The Second Movement is more lyrical and is based on an aria that Nyman had previously rejected for one of his earlier operas. This breaks, slightly, the sombre mood created by the reading of the names and turns more into a celebration of those lives that were prematurely cut short. The violins are lighter in tone and their pace quickens. The older children of the Liverpool Philharmonic Youth and Training Choirs vocalise and their young voices have the effect of adding to the lightening of the tone. When the other instruments, especially the brass, are added to the mix the sound of the orchestra seems to fill the cavernous space and the movement ends in an affirmation of life – of those who had died and of life in general that goes on, even after a major disaster.
For Nyman, the composer and mathematician (as all composers are in many senses), the Third Movement is all about numeric symbolism, a play on the number 96 – different combinations of bar phrases and chords. That means nothing to me (my technical musical knowledge amounts to zero) but I feel it takes the different elements and emotions from the first two movements and plays them together, sometimes a battle between the sombre and the more cheerful.
The movement starts with the bassoons and deep-toned brass instruments introducing the theme called Memorial (the name of the Fourth Movement). When the theme is introduced it is played very slowly and deliberately but this is soon left behind as the rest of the orchestra, and the choir, join in. The first part of the movement is the domain of the bass and the larger stringed instruments, with the violins being virtually silent. However, slowly the rest of the orchestra joins in and the mood lightens and the pace quickens.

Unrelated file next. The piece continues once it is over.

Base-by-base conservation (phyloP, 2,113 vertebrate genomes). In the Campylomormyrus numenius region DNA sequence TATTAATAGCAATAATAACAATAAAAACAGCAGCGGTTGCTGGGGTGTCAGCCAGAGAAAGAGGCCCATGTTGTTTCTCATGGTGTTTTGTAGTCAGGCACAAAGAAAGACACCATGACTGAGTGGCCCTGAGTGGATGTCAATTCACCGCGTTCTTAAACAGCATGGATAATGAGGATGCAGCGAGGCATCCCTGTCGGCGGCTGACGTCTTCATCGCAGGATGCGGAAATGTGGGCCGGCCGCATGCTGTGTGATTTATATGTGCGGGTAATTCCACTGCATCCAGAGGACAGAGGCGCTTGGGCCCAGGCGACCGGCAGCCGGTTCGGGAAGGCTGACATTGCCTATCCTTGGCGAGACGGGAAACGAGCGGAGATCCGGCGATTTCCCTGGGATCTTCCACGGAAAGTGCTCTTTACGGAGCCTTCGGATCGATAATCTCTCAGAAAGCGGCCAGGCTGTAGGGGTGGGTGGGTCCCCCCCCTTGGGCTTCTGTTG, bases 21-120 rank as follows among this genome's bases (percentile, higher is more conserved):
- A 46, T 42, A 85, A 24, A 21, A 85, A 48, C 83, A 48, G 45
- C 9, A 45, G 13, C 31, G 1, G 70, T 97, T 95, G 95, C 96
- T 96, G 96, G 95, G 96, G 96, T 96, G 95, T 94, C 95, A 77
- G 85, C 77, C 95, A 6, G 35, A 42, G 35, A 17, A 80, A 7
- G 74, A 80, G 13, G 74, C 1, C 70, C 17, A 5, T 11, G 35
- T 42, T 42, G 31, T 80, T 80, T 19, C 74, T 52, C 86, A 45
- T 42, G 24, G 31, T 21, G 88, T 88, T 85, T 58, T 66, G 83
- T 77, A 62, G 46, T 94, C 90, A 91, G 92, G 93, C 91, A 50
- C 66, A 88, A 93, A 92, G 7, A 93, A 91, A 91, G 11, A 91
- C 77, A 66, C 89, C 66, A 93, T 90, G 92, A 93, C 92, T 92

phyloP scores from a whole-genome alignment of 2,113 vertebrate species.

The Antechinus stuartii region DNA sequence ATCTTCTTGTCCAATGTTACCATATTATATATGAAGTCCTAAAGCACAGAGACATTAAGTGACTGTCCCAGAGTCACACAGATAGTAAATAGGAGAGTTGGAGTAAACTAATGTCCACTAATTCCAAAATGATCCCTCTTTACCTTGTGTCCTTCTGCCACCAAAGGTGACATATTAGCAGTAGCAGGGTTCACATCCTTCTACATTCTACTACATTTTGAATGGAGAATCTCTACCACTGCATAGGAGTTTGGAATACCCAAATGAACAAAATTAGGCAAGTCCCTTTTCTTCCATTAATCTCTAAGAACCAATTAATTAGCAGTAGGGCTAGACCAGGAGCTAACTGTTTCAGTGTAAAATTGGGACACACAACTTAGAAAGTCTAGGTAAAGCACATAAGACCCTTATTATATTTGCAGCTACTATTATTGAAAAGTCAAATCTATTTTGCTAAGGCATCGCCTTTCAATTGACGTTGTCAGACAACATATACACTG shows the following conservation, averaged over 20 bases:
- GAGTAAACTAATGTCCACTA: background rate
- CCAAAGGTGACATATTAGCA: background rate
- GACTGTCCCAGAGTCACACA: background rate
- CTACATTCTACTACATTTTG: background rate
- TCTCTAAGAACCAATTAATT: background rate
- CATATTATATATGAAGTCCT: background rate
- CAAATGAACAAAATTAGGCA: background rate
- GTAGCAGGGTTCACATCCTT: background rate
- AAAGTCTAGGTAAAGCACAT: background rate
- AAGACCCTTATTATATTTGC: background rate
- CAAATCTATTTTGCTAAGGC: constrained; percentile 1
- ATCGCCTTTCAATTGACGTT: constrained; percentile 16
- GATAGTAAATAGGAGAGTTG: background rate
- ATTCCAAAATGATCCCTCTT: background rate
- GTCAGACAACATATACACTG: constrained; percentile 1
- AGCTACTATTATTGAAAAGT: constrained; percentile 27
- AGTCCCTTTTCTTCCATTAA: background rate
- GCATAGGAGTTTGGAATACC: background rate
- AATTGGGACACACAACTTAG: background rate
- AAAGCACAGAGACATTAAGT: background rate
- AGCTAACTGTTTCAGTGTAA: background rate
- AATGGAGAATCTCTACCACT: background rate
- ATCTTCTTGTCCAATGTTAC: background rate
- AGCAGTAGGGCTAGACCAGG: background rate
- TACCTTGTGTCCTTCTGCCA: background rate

The violins pick up a repetitive phrase that they continue to play, with slight variations being introduced at times, as their pace quickens and gives the impression of flight. This part of the movement has more elements of life than death and the players have to be more animated to keep pace with the notes on the page.
The brass and the woodwind sections join in and the sound again starts to fill the Cathedral space, reaching a crescendo but not a movement ending crescendo, more the sound comes as if in waves, building up and then quietening to gather pace and volume once more.
Just before the end of the movement the players slow down and the full children’s choir takes over as they again vocalise until the full orchestra again takes control and speeds up yet again to end the movement on a high note.
If the first three movements are new, or at least re-workings of previous material, the Fourth Movement would be recognised by anyone who is, or was, a fan of 1980s British art house cinema as Memorial (as this movement is known) was part of the soundtrack for the 1989 Peter Greenaway film The Cook, the Thief, his Wife and her Lover.